Rogues? Nerf. Mages? Nerf nerf. Shaman? BUFF. 4th Shaman spec uses HATS instead of totems. Done.- Dave Kosak (@DaveKosak) January 27, 2013
Posts with tag class-nerfs
When the Ghostcrawler is away, apparently the Kosak will play -- or at least, take over Ghostcrawler's job for a few days. Those following Dave "Fargo" Kosak or Greg "Ghostcrawler" Street on Twitter may have caught a flurry of tweets from the two. It all began with an innocent enough notification from everyone's favorite crustacean, letting followers on Twitter know that he would be fairly quiet over the next few days. Dave Kosak decided to respond and note that he would be taking over class tweets in the interim. Chaos, of course, ensued.
For the record, I did not ask for a pony. When I logged into my account post-4.0.1, though, my cup runneth over with them. Sadly, though, Blizzard is taking all my precious ponies away for redistribution.
WoW Insider's own Matt Rossi had a terrific post yesterday about the class balancing issues that we were seeing with patch 4.0.1. Casters like me were experiencing the thrill of god mode, with reports of mages being able to one-shot their opponents. And while we casters were getting sweet, delicious ponies, melee players got a big pile of pony excrement. Arms and fury DPS were down -- way down. So was retribution paladin and kitty DPS.
Last night, Lead Systems Designer Ghostcrawler let us all know that fixes were on the way. Today, he confirmed that fixes were implemented and explained what was done to each affected class to balance them out. The full post explaining who got buffed, who got nerfed and why is available just after the break.
A question for the readership this morning (well, two) -- is a recent nerf to a specific class a strong incentive against playing it for you? Conversely, does a buff to a class make you more likely to play it?
Blizzard's observed in the past that there's often a correlation between the perception of a class as overpowered and the number of people who choose to play it (witness the proliferation of rogues in classic WoW, for example), so it seems fair to say that at least a portion of the player base's class choice is impacted by the conclusion they reach on design decisions. Then again, my own experience in-game -- and the pattern of comment votes here on WoW.com concerning class changes -- leads me to believe that yo-yoing between classes based on which one is doing "best" at any given time is not the overwhelming trend. The Warcraft Census' numbers on class population also seem to be evening out, slowly but surely, from a little bit over 6 months ago (which was itself an improvement over very lopsided numbers in favor of death knights and paladins shortly after Wrath went live). This would seem to suggest that, over the long term, people continue to play the class they like most for reasons that survive design changes. Or is it just that each character represents such a significant time investment that most people don't think it's worth it to switch mains?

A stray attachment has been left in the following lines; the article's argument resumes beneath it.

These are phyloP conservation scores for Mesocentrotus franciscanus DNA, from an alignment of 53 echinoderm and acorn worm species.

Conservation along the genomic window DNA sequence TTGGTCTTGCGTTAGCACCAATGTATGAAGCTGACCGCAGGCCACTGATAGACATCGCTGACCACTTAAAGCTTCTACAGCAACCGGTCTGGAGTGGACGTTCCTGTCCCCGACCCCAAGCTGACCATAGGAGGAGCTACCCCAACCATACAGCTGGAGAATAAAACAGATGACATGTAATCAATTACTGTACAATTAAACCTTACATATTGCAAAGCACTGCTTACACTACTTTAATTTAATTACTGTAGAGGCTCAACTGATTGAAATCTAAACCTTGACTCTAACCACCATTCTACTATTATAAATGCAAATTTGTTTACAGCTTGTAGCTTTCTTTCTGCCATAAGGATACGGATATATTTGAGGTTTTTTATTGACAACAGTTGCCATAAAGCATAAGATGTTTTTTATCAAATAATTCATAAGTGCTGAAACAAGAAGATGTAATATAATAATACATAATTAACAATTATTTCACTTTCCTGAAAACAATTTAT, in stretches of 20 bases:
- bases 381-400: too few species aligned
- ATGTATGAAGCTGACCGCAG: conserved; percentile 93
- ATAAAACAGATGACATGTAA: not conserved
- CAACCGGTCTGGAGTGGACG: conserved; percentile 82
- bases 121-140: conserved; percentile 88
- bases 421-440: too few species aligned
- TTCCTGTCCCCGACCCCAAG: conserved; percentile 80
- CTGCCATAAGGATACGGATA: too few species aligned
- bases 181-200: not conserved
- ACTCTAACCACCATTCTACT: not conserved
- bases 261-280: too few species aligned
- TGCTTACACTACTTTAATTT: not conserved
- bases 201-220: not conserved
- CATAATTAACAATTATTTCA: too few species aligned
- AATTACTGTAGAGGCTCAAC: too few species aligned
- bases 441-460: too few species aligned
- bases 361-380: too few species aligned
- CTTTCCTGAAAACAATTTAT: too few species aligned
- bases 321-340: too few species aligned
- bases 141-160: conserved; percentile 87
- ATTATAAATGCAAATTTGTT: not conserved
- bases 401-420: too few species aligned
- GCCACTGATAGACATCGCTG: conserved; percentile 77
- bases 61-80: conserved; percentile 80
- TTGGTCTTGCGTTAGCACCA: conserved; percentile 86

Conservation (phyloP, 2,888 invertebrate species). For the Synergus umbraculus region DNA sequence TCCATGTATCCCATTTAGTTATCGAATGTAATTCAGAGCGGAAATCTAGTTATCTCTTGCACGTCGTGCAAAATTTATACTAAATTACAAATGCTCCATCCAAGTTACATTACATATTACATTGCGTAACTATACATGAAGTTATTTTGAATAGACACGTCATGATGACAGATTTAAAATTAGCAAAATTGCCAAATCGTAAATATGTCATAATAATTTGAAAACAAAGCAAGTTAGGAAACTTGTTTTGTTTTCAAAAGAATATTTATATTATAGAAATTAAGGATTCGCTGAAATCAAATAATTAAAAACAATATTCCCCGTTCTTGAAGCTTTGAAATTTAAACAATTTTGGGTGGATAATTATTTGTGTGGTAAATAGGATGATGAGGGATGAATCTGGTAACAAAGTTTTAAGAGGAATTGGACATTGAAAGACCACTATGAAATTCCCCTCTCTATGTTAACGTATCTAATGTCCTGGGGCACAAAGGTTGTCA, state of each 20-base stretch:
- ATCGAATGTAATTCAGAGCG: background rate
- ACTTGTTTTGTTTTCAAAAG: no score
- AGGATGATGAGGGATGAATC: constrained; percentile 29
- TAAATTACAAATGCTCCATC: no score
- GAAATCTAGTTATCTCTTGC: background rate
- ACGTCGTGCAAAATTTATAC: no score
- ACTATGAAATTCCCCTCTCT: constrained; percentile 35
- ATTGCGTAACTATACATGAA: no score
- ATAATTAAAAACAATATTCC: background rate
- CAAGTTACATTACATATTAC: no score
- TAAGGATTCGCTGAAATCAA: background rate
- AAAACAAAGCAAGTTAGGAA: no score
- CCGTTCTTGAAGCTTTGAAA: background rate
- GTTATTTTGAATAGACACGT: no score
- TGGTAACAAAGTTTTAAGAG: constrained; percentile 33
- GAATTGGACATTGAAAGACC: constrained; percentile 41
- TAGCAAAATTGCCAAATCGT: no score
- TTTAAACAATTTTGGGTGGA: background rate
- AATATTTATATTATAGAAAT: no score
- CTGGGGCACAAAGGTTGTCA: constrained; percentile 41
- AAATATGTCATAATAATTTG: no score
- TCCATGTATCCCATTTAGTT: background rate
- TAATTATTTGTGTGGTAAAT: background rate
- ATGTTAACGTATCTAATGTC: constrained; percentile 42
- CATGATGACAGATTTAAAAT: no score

I'm sure that arena and PvP as a whole wind up driving a portion of this, but what impact do class nerfs and buffs really have? If your main was ever nerfed, did you wind up playing a different toon, or did it just not matter that much to you? If your main was buffed, was it genuinely more fun to play?
Filed under: Breakfast Topics
One of the most, if not the most, contentious issues in all of WoW is the near constant balancing act of the systems design team. These are the guys responsible for virtually every class ability and talent nerf, and their herald, Ghostcrawler, is oftentimes the sacrificial messenger which all the hate and vileness of the internet is spewed forth onto.
But it's all good, because he's also the leader of the systems design team and leaders often have to place themselves front and center to take the worst of the damage. And the WoW community can do a lot of damage.
Recently it was discussed how and why the community reacts to class changes, in particular nerfs, and why Blizzard does what it does when it comes to them. While most of this information is not new, it is interesting to see how clearly the message has developed since Ghostcrawler began posting on the Wrath beta forums over a year ago.
After the break we'll take a look at what Blizzard has to say on class balancing and the community's reaction. We'll also pick apart a few statements and look at alternative ways which can accomplish the same goals.